'Elstree 1976': London Review
Documentary maker Jon Spira tracks down some minor actors who appeared in the orginal 'Star Wars' movie, from Darth Vader to tiny background roles.
A long time ago in a studio complex not far from London, an army of unknown actors gathered to play minor roles in an obscure science fiction movie that would later go on to conquer the universe. The film was called Star Wars, of course, and it featured hundreds of extras, mostly hidden behind plastic helmets and rubber masks. Directed by Jon Spira, Elstree 1976 tracks down 10 of those bit-part players four decades later, filling in their life stories both before and after their close encounter with George Lucas and his multi-billion-dollar blockbuster franchise.
A genial study of fleeting fame and its aftermath, Spira’s Kickstarter-funded documentary takes a lightweight but entertaining approach to well-worn subject matter. World premiering at London Film Festival this week, Elstree 1976 is more bittersweet human interest story than genre-focused fanboy magnet. All the same, with promotional buzz around The Force Awakens already close to feverish, the Star Wars connection alone should guarantee this quirky little sideshow further festival bookings, TV sales and possible niche theatrical interest.
Bookended by extreme close-ups of Star Wars action figures, Elstree 1976 largely consists of straight talking-head interviews with its cast. Now in their sixties and seventies, mostly Brits and Canadians, all share broadly positive but uneventful memories of working on the first movie. Among them are John Chapman, who had a wordless role as an X-Wing pilot, and Paul Blake, who played the green monster Greedo, blasted to death by Han Solo in the cantina scene. Jeremy Bulloch, who joined the franchise later as bounty hunter Boba Fett, also makes an appearance. Spira zooms in on each player’s fleeting screen appearance with wobbly freeze-frame shots that mimic the back-and-forth of vintage VHS tapes, a rare imaginative touch in an otherwise conventionally shot documentary.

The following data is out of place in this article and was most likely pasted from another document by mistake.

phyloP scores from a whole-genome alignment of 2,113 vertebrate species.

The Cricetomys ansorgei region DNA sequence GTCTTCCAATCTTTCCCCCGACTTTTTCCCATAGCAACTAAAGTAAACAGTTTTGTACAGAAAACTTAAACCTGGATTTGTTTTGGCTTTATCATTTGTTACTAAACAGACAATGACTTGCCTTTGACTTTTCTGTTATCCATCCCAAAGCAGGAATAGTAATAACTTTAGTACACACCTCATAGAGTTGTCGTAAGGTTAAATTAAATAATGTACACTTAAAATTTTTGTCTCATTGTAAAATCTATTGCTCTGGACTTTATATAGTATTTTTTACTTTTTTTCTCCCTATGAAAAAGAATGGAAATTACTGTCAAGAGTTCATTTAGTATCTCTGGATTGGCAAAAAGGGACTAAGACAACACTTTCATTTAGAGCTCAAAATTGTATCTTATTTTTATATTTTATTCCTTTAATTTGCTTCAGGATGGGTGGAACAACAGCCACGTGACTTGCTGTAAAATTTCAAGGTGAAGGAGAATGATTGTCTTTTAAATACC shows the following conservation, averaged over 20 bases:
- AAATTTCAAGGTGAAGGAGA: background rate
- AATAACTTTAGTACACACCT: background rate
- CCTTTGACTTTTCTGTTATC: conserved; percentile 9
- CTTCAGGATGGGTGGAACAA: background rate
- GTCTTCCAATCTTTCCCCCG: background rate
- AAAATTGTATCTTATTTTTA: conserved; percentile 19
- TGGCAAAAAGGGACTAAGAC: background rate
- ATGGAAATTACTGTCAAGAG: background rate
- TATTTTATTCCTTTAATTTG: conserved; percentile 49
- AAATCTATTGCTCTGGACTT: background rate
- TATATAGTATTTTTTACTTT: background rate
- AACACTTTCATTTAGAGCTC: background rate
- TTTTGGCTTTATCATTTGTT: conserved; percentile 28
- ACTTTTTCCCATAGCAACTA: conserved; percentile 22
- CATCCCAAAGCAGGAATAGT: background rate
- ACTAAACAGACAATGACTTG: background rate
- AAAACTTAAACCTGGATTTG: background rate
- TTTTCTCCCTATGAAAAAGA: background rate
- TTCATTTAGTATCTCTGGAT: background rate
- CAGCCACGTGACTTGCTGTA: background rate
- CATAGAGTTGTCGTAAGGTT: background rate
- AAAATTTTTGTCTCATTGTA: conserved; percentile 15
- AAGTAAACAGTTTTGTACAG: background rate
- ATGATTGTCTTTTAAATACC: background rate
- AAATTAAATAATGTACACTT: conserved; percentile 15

Four decades later, most of these characters have pretty unremarkable midlife stories. A few are still acting in small roles, others writing songs and children’s books. Several still milk their Star Wars connections at fan conventions, where their place in the pecking order is brutally highlighted by the number of autograph hunters lined up at their table. There is humor here, albeit tinged with sadness. Nobody appears to have experienced great triumph or tragedy since 1976, which robs Spira’s film of any serious emotional gravity.
Spira maintains a warmly affectionate tone throughout, showing commendable restraint given that some of his interviewees would fit right into Extras, the Ricky Gervais TV comedy about the mundane world of bit-part players. Indeed, one of his recurring interviewees, Derek Lyons, looks and sounds uncannily like a Gervais creation with his rambling ruminations on life, the universe and “Zen swimming.” The farce is strong with this one.
The film’s star interviewee is Darth Vader himself, David Prowse, who traded a weightlifting career to work as an actor for major directors including Stanley Kubrick and Terry Gilliam. But after hanging up his lightsaber, Prowse fell out with George Lucas over multiple issues, including claims that he was never paid his pre-agreed profit share. Now banned from attending official fan conventions, his colorful life story merits its own full-length documentary instead of this frustratingly brief snippet.
Rather like the Millennium Falcon piggy-backing on an Imperial Battle Cruiser, Elstree 1976 is a tiny low-budget minnow of a movie surfing the huge slipstream that surrounds the Moby Dick of megabucks sci-fi franchises. This is a genial, humane project with obvious fan appeal. But for anyone expecting a definitive behind-the-scenes film about the making of Star Wars, this is not the documentary you have been looking for.
Production company: Canal Cat Films
Cast: David Prowse, Jeremy Bulloch, Derek Lyons, Pam Rose, Paul Blake, John Chapman
Director: Jon Spira
Producers: Hank Starrs, Steve Milne
Cinematography: Sonny Malhotra
Editors: Cressida Kocienski, Jon Spira, John Twycross
Music: Jamie Hyatt
Sales company: The Works
No rating, 101 minutes